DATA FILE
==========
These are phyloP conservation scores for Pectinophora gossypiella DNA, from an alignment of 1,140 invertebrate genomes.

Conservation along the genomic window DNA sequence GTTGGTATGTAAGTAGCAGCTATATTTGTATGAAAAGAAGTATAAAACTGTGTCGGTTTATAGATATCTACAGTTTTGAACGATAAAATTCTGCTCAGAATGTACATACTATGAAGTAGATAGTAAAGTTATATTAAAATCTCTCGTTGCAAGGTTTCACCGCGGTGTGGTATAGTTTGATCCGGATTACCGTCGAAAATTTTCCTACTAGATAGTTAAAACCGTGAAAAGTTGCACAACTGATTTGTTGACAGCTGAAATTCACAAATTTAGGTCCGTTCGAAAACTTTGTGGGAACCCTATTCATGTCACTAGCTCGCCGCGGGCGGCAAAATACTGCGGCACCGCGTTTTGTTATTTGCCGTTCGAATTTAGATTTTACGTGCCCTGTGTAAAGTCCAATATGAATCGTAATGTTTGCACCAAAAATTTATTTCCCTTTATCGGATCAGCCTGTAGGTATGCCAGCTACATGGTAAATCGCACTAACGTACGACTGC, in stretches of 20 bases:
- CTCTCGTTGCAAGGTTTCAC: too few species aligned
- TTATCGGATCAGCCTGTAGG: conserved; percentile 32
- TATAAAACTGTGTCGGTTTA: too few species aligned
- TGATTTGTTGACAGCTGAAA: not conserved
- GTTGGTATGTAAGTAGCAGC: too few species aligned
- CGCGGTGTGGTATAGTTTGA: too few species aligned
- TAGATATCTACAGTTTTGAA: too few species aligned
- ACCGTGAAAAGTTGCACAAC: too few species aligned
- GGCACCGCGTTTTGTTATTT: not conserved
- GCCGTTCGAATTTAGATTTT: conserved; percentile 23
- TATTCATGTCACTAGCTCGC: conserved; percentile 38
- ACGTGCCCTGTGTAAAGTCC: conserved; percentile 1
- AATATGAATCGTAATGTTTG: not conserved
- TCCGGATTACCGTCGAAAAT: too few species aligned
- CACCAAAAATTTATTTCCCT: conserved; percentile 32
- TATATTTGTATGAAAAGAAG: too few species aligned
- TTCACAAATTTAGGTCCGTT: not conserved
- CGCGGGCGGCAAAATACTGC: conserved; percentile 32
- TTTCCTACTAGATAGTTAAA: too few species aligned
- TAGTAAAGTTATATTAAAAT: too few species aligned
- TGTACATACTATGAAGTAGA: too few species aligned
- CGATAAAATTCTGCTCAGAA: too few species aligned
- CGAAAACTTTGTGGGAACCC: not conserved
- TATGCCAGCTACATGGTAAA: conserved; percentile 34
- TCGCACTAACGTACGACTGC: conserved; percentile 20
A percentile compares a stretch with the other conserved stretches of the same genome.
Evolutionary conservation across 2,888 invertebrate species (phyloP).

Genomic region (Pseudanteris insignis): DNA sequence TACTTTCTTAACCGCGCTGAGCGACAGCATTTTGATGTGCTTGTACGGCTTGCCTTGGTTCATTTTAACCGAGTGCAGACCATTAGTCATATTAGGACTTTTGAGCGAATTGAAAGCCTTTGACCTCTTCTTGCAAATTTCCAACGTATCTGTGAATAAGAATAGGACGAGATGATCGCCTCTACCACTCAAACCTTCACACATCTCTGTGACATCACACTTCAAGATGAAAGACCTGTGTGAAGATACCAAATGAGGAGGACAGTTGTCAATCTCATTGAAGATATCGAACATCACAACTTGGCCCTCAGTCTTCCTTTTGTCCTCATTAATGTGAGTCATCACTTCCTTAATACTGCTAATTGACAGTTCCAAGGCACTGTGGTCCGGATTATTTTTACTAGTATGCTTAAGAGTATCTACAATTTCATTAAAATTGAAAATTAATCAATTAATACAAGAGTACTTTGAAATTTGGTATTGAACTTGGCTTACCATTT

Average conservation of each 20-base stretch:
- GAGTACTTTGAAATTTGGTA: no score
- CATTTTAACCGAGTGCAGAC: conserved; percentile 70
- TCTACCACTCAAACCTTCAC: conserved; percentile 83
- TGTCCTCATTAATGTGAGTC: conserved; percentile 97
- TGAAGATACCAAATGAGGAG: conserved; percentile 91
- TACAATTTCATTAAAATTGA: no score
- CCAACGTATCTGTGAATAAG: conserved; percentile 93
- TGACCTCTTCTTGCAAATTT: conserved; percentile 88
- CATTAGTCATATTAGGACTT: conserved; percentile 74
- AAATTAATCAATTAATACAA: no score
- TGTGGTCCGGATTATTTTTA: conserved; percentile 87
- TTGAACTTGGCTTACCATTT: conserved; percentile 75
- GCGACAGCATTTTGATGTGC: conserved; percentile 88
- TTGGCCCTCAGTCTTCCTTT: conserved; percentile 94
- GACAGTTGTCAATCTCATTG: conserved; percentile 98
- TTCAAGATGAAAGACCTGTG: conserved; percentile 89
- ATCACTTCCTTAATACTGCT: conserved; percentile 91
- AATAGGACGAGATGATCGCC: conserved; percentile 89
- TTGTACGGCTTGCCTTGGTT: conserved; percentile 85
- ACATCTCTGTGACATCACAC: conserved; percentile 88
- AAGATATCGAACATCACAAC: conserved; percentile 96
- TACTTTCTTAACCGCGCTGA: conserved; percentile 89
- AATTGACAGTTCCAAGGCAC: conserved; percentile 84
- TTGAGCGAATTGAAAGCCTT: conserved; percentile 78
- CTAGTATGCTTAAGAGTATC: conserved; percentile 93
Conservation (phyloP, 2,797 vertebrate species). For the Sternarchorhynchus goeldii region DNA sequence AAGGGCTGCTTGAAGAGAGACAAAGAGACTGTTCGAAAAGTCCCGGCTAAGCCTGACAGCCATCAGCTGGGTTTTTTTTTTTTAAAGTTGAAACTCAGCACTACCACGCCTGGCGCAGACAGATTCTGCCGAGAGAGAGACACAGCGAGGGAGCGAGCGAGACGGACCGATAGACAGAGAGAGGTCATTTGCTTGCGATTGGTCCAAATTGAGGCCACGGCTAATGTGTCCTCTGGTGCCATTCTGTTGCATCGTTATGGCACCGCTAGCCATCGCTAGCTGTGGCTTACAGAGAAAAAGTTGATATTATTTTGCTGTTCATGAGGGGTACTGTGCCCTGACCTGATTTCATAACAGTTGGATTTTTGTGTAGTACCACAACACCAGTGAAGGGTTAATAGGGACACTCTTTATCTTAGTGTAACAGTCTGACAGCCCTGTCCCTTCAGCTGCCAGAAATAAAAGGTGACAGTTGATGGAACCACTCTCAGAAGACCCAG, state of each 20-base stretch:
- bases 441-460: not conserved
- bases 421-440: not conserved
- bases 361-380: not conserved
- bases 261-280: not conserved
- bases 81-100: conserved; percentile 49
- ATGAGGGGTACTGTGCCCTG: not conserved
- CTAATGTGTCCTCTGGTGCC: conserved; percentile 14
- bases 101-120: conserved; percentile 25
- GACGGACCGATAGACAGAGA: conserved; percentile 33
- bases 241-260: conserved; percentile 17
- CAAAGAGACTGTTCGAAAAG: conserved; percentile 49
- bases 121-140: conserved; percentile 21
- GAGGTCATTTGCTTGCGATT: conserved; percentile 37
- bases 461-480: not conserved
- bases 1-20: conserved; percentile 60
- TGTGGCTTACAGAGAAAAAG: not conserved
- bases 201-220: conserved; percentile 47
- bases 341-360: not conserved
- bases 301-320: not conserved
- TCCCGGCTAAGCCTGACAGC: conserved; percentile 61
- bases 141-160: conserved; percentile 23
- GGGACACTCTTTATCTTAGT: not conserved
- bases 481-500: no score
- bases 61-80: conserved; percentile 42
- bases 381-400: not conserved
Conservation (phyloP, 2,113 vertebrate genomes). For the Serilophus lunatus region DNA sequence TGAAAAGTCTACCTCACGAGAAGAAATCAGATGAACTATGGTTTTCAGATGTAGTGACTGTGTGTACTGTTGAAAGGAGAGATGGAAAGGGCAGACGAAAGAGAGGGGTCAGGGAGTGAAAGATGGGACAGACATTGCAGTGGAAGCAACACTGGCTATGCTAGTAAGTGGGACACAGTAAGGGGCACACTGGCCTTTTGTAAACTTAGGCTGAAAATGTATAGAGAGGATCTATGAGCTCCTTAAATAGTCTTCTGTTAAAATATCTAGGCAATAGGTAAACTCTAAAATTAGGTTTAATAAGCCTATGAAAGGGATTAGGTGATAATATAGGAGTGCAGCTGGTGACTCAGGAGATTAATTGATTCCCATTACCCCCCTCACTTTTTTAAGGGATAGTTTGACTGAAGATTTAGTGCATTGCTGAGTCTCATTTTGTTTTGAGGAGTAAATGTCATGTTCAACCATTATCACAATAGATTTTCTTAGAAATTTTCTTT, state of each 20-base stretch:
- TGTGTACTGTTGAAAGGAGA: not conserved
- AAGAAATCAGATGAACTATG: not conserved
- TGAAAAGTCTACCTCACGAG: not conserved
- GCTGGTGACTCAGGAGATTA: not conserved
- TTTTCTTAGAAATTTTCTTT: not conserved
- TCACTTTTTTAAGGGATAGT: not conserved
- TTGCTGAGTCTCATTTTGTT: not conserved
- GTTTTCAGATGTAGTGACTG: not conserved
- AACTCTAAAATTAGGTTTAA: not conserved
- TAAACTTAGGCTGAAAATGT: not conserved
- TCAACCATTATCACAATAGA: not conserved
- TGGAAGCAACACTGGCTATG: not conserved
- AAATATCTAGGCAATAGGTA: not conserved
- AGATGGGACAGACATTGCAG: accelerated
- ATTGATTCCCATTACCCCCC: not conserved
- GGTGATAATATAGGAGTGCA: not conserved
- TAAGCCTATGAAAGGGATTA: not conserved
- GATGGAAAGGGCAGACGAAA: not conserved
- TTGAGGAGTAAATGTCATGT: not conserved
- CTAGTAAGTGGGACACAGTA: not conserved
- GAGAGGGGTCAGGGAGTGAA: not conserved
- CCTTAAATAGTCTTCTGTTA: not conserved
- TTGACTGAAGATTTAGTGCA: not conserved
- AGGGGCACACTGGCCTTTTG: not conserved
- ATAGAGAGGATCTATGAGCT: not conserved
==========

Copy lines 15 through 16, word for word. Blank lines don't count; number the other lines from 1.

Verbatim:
- AATATGAATCGTAATGTTTG: not conserved
- TCCGGATTACCGTCGAAAAT: too few species aligned